|The Inevitability of New Nuclear Power Generation|
In a speech I gave in 1998 to the European Nuclear Conference in Nice I presented the conclusions of the 1998 World Energy Congress in Houston on the future of nuclear power in the global energy mix. I challenged the nuclear industry to join the energy mainstream, to focus on the substantial electricity expansion required in the developing countries in the next thirty years, and to recognise that — when it comes to greenhouse gas (GHG) emissions — the nuclear ace is not the only card in the deck.
The World Energy Council (WEC) has argued in its global energy scenarios for many years that nuclear power should play a major role in contributing to electricity provision and in strategies to combat global warming. At 6% of total primary energy and close to 17% of total electricity generation, nuclear power is well established in key markets around the world, but its steps have been hesitant and its future clouded. This is ironic in the context of international negotiations to reduce greenhouse gas emissions and, even more importantly in this information age with our growing dependence on things digital, given the desire of countries to break out of energy poverty with a reliable, safe and competitive source of uninterruptible electricity. In this scenario, no matter how special interest groups try to cut it, new nuclear power is a key part of the world’s energy wardrobe now and in the years to come.
Of course, we know that not everyone sees nuclear the same way. There are people and governments who want to take nuclear power off the table without the foggiest notion of what will replace it or how regional electricity trade or other energy relationships might be affected. There are those who exploit the nuclear industry’s problems while ignoring its progress and opportunities. Everyone knows that the nuclear industry must take the necessary steps to bring down capital costs and to satisfy public concerns about safety, that governments must take a more active role in assuring prudent regulatory oversight on the dangers of nuclear proliferation, and that society as a whole must acknowledge and understand the full fuel cycle implications of adequate waste management. This latter notion applies not just to spent nuclear fuel but also to CO2 and other emissions from fossil fuels.
The Enemy Within
The nuclear industry has been incestuous and government suckled. It has not readily embraced energy market reforms such as liberalisation or privatisation which work so effectively in its favour. It is split on big versus small, smart versus traditional reactors, which plays into the hands of those who cannot see a role for nuclear energy in cash strapped developing countries where the main growth in electricity demand will take place. Where are the young people, in science or business management, who ought to be joining this relatively new industry? And the nuclear industry exhibits surprising naiveté in thinking that its GHG-free generation technology will not be matched by major advances in fossil fuel technologies which will keep the latter — including coal — in the energy driver’s seat well into the next century.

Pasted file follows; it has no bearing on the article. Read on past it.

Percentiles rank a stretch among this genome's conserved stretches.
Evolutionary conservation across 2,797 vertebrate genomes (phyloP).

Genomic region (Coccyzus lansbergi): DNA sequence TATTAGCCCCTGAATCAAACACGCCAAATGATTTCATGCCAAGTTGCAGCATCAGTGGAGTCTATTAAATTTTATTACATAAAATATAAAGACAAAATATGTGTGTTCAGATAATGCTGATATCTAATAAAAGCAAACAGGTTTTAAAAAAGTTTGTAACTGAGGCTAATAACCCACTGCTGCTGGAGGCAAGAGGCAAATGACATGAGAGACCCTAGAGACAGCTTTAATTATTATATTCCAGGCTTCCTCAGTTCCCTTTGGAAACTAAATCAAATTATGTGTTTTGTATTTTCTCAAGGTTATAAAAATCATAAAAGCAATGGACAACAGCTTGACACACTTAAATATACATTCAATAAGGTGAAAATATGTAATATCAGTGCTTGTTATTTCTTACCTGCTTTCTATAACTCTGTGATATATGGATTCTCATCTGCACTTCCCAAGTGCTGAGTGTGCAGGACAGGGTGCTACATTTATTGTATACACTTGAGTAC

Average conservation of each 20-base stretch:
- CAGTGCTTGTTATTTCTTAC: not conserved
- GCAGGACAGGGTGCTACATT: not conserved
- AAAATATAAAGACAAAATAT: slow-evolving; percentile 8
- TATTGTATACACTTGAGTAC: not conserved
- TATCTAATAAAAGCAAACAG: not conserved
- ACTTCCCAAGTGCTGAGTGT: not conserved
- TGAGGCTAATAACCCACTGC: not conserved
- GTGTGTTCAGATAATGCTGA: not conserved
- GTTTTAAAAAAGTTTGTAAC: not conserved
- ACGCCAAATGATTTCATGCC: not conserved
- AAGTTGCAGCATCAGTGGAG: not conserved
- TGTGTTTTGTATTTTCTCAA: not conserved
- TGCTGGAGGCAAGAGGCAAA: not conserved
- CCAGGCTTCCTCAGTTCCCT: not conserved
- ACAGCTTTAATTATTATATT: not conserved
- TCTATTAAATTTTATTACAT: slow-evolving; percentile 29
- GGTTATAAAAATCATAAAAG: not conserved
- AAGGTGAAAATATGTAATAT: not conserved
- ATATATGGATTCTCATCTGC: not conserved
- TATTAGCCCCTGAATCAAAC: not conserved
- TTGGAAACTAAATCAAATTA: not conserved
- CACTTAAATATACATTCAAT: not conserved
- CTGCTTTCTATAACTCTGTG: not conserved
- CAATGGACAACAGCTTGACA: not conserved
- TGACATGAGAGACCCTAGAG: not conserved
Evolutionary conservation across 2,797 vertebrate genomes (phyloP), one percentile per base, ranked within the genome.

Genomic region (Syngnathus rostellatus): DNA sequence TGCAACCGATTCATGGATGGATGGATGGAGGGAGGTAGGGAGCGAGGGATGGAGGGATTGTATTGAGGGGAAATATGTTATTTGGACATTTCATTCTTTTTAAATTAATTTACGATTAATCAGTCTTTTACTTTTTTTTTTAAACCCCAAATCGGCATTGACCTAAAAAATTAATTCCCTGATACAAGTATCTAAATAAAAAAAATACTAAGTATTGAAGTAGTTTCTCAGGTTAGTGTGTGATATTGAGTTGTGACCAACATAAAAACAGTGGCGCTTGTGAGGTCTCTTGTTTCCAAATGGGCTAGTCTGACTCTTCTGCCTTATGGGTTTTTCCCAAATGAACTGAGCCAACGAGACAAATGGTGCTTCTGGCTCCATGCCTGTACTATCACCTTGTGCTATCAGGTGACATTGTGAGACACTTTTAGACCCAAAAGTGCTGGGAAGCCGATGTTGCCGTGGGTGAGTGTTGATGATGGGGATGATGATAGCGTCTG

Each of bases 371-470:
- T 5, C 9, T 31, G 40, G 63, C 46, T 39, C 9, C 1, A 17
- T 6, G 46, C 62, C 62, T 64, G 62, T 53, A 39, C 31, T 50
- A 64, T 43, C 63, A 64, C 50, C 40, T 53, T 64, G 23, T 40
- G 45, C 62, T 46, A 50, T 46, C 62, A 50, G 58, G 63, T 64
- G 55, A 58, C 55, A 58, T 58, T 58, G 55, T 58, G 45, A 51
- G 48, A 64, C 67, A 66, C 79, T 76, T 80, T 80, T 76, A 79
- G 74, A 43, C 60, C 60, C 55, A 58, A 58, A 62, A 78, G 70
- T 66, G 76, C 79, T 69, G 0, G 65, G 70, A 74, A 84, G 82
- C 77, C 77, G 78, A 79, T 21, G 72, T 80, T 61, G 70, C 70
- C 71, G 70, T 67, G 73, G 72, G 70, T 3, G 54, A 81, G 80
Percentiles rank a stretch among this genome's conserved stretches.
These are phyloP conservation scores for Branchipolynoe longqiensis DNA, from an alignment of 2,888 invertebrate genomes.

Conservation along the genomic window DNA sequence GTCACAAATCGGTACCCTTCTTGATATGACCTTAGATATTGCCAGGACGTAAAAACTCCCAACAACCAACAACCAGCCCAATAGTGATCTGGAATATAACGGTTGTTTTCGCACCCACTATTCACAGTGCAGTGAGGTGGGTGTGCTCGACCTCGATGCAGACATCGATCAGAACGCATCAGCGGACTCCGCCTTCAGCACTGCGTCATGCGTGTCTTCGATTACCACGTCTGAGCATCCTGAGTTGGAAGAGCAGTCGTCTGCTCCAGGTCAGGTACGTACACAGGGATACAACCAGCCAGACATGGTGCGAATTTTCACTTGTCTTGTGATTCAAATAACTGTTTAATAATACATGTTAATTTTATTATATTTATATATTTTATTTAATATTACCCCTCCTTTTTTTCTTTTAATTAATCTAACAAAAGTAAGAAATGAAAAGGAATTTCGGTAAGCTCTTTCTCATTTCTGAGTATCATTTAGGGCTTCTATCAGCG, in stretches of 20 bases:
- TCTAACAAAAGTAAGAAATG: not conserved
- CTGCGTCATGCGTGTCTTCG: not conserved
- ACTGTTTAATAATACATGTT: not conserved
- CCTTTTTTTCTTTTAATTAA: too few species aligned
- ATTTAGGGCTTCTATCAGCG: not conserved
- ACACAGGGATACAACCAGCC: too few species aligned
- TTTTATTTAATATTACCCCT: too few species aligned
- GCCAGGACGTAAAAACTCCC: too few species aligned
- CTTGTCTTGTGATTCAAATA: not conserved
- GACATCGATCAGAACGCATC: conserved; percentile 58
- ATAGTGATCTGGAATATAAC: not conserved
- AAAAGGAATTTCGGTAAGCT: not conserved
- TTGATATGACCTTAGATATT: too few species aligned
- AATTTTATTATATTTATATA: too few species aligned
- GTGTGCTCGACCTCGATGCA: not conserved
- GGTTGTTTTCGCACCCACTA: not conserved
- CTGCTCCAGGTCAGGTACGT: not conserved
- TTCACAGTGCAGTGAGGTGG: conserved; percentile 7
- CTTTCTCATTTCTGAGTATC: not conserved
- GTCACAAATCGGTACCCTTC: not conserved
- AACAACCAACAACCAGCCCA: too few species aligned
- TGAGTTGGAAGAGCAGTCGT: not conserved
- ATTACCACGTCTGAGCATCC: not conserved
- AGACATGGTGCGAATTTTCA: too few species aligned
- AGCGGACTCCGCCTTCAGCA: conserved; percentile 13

I do not see a lot of nuclear companies taking advantage of WEC’s new Greenhouse Gas Emissions Reduction Programme; some nuclear players are learning how to use this registration/verification service to their advantage, but not very many. I see only a couple of them joining in WEC’s major regional facilitation programmes designed to bring commercial energy to the two billion people in the world who do not now have access to it, and nuclear companies continue to stand apart when it comes to fitting energy into the bigger picture of living in one world.
Many nuclear industry executives resist the cutting of the government umbilical cord in nuclear power generation, transport and recycling of wastes. Others are running as hard as they can. Some of them speak openly of the hope to maintain what the industry has, to somehow weather the current negative storms in North America and Europe so its skill base and businesses can survive with the crumbs of plant life extension. Others believe new nuclear is a real prospect in the short term and that they ought to be shouting from the rafters about the industry’s excellent progress in reducing front end costs, including construction times, in safety and maintenance productivity improvements, and in smaller, smarter reactors.